The late, great Black minister, the Reverend E.V. Hill, would say, "I don't tell my people how to vote. But I do tell them how I intend to vote. And I am their leader."
There is nothing to cheer about in this latest IRS intervention. It came about, by the way, because of a newspaper account of the sermon. We all know, of course, that newspaper accounts always are completely accurate. (Pause here to laugh uncontrollably.) It is questionable that the IRS is investigating All Saints in the first place. All Saints has received support from many other churches protesting the IRS investigation. Some call it unconstitutional. Still the IRS investigation continues.
All Saints deserves the support of all denominations. If IRS can challenge All Saints it could happen to your church or synagogue. I know that among Orthodox Jews the positions candidates express on moral issues are imperative. I suspect this also may be the case among Reformed Jews. The politics may be very different but the desire to examine such matters is the same.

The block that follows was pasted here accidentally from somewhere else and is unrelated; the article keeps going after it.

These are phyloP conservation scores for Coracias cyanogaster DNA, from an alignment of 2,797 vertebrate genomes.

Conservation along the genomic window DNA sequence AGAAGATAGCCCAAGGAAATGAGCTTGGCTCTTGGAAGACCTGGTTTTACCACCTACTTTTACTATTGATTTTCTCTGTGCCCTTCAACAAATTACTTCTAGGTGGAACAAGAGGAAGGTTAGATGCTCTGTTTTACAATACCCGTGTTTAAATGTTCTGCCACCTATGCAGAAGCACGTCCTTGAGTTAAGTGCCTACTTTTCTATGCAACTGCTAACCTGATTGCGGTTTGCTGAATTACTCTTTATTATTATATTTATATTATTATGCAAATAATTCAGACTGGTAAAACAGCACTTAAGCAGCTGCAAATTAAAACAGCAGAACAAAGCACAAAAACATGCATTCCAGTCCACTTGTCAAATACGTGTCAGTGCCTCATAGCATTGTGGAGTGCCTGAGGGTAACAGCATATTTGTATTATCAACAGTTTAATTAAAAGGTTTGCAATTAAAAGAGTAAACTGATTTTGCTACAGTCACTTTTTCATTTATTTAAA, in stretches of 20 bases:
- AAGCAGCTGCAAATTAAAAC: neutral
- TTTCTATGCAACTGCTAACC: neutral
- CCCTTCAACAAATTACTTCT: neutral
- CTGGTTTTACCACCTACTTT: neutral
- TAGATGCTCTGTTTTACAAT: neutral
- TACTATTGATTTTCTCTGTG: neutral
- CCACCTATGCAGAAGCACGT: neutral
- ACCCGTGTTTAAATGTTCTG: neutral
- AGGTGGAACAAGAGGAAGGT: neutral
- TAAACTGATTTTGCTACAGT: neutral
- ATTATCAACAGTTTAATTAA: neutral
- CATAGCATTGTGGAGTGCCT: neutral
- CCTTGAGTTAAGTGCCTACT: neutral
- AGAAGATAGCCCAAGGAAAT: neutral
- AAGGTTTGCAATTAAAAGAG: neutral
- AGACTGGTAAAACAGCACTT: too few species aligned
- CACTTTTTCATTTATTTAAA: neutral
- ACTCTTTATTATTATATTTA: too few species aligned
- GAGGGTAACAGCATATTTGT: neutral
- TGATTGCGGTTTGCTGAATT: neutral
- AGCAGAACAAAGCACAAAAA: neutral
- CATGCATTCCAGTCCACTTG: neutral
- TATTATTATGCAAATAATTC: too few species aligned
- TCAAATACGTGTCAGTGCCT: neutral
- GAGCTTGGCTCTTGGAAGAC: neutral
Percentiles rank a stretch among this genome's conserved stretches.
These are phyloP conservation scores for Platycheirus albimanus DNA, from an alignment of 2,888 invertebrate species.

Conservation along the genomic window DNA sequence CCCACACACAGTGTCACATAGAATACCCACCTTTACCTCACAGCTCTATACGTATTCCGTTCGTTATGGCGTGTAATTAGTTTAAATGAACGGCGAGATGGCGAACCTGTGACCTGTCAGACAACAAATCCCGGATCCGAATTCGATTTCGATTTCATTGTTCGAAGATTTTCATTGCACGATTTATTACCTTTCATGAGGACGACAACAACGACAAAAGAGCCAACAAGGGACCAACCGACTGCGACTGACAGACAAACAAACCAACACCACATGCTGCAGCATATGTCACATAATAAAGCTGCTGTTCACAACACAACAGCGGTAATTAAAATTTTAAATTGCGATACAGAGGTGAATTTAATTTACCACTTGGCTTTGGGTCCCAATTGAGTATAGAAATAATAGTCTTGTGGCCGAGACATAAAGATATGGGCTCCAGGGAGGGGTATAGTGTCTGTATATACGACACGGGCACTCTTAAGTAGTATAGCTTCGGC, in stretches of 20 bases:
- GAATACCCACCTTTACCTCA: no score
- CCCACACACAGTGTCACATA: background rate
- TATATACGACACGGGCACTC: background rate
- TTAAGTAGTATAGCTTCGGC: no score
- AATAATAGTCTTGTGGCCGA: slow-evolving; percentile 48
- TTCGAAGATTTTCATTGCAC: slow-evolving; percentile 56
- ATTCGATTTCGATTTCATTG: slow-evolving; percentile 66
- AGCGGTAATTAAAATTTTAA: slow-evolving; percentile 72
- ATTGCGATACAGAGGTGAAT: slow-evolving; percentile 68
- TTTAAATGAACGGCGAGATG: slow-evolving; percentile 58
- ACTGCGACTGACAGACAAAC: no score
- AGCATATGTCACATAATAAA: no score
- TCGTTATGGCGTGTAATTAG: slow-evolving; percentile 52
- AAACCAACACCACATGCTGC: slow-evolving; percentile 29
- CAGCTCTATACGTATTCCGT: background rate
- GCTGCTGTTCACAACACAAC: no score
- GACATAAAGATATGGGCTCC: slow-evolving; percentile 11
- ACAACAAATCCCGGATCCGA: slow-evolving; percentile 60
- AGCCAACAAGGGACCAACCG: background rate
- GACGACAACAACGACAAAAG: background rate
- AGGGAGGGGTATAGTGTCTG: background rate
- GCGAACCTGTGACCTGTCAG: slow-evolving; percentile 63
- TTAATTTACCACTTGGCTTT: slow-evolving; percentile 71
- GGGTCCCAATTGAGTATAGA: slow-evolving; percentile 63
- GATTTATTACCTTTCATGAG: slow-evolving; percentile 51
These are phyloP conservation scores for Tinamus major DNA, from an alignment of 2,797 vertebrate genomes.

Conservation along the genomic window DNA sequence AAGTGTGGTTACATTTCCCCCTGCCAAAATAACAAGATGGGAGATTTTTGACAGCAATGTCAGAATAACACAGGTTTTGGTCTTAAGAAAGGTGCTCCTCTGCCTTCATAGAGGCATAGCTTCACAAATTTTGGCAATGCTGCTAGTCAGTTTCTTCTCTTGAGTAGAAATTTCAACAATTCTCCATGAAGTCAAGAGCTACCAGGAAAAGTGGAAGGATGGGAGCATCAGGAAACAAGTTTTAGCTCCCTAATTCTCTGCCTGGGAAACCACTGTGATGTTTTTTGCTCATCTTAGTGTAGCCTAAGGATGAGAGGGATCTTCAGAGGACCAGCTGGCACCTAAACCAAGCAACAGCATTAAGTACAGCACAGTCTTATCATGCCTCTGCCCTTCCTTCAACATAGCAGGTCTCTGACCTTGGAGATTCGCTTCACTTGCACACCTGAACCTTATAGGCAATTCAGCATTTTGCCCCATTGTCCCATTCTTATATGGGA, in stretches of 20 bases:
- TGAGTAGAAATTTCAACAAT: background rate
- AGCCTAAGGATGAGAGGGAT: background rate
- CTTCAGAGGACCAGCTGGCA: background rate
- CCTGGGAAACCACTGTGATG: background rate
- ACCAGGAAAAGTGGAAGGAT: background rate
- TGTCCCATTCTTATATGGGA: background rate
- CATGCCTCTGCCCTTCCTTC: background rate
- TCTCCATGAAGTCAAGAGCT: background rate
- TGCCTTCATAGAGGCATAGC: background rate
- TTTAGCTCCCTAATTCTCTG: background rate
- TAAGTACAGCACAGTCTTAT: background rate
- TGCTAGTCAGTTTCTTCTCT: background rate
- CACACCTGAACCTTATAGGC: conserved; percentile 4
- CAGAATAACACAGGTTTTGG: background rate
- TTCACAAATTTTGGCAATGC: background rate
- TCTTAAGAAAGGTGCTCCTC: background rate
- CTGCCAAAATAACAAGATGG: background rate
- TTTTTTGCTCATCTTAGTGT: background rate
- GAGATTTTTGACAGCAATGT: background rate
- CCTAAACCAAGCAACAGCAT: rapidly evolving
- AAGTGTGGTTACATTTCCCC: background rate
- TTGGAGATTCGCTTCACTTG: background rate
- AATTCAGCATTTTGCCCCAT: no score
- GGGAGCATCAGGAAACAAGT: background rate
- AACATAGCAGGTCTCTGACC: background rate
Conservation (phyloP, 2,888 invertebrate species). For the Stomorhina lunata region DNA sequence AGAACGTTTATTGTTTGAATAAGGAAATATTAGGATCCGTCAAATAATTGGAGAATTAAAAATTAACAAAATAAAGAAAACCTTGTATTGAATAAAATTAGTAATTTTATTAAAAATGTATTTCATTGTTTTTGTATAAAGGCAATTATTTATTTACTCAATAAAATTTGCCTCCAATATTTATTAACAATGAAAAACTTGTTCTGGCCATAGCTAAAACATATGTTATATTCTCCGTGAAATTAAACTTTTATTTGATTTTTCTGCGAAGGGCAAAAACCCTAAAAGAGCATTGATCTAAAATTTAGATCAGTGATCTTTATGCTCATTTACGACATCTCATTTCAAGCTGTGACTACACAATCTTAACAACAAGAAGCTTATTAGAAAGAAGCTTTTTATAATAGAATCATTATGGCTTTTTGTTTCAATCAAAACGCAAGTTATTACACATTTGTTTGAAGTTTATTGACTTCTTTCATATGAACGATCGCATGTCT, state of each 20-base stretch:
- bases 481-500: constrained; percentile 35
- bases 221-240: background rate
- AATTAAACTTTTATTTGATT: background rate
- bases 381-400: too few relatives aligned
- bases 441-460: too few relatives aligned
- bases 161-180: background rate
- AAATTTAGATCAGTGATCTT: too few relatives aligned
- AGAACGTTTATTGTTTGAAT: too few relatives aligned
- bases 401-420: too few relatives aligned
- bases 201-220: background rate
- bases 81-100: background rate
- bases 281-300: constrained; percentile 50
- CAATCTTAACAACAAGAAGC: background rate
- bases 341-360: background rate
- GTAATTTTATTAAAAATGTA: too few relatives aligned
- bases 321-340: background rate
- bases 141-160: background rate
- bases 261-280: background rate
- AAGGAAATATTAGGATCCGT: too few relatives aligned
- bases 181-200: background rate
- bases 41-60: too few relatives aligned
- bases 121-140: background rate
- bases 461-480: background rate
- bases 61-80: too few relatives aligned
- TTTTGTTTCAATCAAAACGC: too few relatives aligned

Most churches and synagogues preach based upon the Scriptures. Most also help the poor. Many visit the sick. Some minister to the imprisoned. If the churches and synagogues do these good works week in and week out but feel compelled to discuss certain issues in election years they should be exempt from government intervention.
What is happening at All Saints is dangerous. If in reading this you agree, your Senators and Congressmen should hear from you, as should All Saints. I suspect I would not have liked what the priest preached that Sunday in October of 2004 had I been there. So what? I could choose a different church. But were the IRS to restrict the content of religious sermons about moral issues then what made America what she is today would be, like Christmas, politically incorrect. May God help us.
Paul M. Weyrich is the Chairman and CEO of the Free Congress Foundation.